“The Housing Authority of Cook County has streamlined the process and has made it more efficient and quicker. Improvements have been made to ensure the process doesn’t take that long,” said Villanueva. “From start to finish, meaning that from the point of attending an orientation session to the renting of a unit to a voucher holder, the current process has been funneled down to a matter of weeks.”

When the amendment came in front of the Human Relations Committee this July, two commissioners — Robert Steele and Larry Suffredin — voted for the amendment, while Commissioner Pete Silvestri voted against. Two others, Deborah Sims and John Fritchey, voted “present,” meaning they were at the hearing, but did not vote for or against it. The remaining commissioners on the committee, Earlean Collins and Edwin Reyes, were absent.

Cook County Board President Toni Preckwinkle favors the amendment, said spokesman Owen Kilmer, but that it is on hold until after the County has tackled the budget issue.

“President Preckwinkle strongly supports the ordinance, and following the passage of the budget, will work with Commissioner Garcia and issue stakeholders on the issue to resolve any differences and pass it,” said Kilmer.

This story was originally published on Oct. 5, 2012 on Chicago Muckrakers.

No 8s: Landlords say vouchers cause business headaches they shouldn’t be forced to take on

4 Oct

This is the second in a four-part series about a proposed ordinance in front of the Cook County board that would prevent suburban landlords from discriminating against low-income tenants. The series includes the story of a renter who’s faced such discrimination, as well as perspectives from property owners, realtors and a look at the political challenges facing the ordinance.

When Bill Planek’s property management company took over 927 S. Wesley Ave. in Oak Park, he didn’t renew Gale Riley’s lease.

It wasn’t because she was late on her rent, in fact she’d never missed a payment. It also wasn’t because she was messy, noisy or damaged the apartment.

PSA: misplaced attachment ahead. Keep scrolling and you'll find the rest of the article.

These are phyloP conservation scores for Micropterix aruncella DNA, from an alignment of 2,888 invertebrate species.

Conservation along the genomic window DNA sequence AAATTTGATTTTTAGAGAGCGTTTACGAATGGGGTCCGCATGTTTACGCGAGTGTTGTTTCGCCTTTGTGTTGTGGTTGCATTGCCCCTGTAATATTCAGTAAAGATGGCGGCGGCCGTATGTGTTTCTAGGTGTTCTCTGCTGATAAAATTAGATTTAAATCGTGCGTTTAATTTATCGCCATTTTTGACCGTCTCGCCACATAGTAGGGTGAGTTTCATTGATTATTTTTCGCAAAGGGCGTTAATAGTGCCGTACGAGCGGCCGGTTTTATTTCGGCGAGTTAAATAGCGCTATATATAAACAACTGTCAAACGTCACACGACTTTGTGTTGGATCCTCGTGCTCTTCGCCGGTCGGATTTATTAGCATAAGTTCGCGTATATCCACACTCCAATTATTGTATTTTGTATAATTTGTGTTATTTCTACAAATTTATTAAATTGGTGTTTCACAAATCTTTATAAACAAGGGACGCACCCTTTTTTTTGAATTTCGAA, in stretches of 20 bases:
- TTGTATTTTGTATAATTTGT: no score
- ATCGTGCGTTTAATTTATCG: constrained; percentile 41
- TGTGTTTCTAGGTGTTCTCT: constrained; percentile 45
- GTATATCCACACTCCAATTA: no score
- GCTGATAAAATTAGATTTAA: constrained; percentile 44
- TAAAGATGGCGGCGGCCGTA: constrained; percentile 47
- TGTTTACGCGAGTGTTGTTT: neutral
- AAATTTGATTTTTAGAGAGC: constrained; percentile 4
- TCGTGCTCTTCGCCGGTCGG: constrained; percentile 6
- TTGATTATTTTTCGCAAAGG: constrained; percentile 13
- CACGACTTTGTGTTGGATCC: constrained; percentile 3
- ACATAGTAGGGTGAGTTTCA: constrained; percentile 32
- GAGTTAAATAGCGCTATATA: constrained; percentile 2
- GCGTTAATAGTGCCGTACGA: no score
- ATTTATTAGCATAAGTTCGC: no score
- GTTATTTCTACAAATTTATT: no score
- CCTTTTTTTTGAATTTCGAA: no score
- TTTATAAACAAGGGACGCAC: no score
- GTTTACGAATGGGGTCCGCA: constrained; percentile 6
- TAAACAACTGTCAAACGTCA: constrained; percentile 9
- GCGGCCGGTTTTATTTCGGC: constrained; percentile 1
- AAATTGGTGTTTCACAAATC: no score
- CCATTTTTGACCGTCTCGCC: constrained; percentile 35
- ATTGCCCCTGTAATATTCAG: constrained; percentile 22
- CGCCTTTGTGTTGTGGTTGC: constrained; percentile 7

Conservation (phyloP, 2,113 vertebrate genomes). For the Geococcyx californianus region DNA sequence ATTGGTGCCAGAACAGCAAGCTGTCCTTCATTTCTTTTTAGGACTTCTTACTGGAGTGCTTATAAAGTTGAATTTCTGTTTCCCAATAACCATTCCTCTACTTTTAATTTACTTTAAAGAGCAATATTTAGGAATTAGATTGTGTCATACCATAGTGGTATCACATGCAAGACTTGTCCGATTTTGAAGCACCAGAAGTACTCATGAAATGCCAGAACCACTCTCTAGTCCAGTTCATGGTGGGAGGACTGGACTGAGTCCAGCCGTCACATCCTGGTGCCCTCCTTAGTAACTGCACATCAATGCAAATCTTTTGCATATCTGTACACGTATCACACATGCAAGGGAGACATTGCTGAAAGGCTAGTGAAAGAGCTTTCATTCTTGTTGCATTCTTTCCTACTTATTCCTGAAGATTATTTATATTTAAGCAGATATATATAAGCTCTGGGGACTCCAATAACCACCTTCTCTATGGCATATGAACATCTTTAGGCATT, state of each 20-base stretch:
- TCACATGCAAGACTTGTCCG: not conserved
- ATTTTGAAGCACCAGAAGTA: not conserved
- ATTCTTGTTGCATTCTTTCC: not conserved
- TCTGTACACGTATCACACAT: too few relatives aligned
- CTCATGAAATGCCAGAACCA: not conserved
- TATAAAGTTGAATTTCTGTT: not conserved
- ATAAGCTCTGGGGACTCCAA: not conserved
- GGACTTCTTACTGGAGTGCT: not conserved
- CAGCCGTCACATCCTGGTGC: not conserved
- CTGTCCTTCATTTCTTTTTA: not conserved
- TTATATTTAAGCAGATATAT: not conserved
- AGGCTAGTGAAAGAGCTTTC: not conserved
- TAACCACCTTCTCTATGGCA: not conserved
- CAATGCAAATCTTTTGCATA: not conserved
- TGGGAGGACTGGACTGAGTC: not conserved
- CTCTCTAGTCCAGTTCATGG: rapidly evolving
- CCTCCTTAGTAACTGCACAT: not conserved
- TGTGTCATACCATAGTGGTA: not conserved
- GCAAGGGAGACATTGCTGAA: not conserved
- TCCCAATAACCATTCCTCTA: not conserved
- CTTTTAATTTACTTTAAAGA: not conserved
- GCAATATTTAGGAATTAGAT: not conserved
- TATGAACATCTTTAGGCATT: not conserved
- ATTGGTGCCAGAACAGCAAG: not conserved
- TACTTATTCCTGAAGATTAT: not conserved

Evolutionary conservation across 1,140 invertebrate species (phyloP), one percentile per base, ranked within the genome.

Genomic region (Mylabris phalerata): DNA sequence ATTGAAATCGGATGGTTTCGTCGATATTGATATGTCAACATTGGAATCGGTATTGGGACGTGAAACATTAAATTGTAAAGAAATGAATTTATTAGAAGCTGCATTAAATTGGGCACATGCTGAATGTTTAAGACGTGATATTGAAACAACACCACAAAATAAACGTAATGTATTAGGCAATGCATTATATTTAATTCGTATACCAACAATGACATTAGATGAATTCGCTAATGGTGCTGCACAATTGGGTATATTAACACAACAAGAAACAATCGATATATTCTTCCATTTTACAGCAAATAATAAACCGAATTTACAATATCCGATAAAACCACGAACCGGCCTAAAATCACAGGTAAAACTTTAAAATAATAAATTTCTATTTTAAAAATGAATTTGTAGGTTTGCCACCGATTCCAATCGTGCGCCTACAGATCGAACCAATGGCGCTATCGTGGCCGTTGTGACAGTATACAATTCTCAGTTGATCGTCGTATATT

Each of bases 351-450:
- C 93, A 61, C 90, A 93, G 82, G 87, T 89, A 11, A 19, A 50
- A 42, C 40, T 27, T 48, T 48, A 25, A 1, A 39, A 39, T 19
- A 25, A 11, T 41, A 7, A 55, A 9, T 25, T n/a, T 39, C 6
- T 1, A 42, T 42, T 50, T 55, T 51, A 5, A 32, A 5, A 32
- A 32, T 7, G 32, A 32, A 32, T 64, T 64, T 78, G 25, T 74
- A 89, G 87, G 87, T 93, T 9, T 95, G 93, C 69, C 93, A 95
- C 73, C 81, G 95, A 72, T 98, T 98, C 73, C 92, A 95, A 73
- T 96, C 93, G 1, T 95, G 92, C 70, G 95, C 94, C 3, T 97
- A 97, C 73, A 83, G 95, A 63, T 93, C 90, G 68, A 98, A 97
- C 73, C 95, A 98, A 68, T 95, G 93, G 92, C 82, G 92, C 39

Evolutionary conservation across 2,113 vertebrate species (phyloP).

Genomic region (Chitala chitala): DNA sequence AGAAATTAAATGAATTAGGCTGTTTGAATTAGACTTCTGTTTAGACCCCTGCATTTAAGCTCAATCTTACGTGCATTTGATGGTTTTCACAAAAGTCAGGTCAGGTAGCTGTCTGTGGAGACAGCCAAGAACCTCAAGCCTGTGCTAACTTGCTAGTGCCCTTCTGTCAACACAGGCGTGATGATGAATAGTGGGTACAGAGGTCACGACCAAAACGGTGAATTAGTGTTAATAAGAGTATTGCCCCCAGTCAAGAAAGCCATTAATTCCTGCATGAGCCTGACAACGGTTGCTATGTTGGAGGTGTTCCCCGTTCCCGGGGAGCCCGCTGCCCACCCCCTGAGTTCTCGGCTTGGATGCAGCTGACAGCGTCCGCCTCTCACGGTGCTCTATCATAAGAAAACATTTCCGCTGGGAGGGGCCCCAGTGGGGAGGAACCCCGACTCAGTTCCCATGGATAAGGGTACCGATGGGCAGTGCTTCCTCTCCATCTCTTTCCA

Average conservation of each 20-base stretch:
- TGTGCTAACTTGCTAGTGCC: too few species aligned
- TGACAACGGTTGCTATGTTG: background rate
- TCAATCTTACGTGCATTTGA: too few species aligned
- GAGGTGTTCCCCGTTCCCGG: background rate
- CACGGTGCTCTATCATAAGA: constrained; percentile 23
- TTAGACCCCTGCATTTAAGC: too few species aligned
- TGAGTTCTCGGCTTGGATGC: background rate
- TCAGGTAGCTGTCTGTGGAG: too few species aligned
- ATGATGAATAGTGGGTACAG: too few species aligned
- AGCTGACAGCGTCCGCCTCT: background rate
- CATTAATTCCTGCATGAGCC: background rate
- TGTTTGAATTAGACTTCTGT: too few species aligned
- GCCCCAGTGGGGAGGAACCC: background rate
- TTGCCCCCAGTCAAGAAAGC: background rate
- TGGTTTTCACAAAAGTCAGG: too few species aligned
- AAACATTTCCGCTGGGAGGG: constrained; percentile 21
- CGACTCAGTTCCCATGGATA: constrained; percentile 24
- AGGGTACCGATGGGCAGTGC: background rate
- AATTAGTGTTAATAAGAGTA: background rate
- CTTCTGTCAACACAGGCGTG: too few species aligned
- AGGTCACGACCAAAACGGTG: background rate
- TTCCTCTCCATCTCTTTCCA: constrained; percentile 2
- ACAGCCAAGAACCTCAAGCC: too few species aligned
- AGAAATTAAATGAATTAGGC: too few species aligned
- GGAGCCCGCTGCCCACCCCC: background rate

It was that she paid her rent using a subsidized housing voucher. Riley wasn’t alone. All voucher tenants staying on Greenplan Management’s property were given 30-day notices.

“It’s nothing against the people and their financial position,” Planek said. “In a perfect world, this would all be easy, but it’s not a perfect world and it always ends up that the property manager ends up holding the bag.”

The Cook County board is considering amending their Human Rights Ordinance to make what Planek did illegal – turning away renters because they rely on a housing voucher. But Planek says the amendment would make it very difficult for him to operate his business because of the administrative headaches the program creates.

“If the program was better administrated, a better partnership, it would be easier to participate,” said Planek.

With a housing voucher, Planek explained, he would sign a lease with the tenant and the housing authority – detailing how much rent each party would pay him and the terms of the lease. But if the tenant violates their lease – stops paying their rent, damages the apartment or has too many people living in the apartment – the lease is null and void.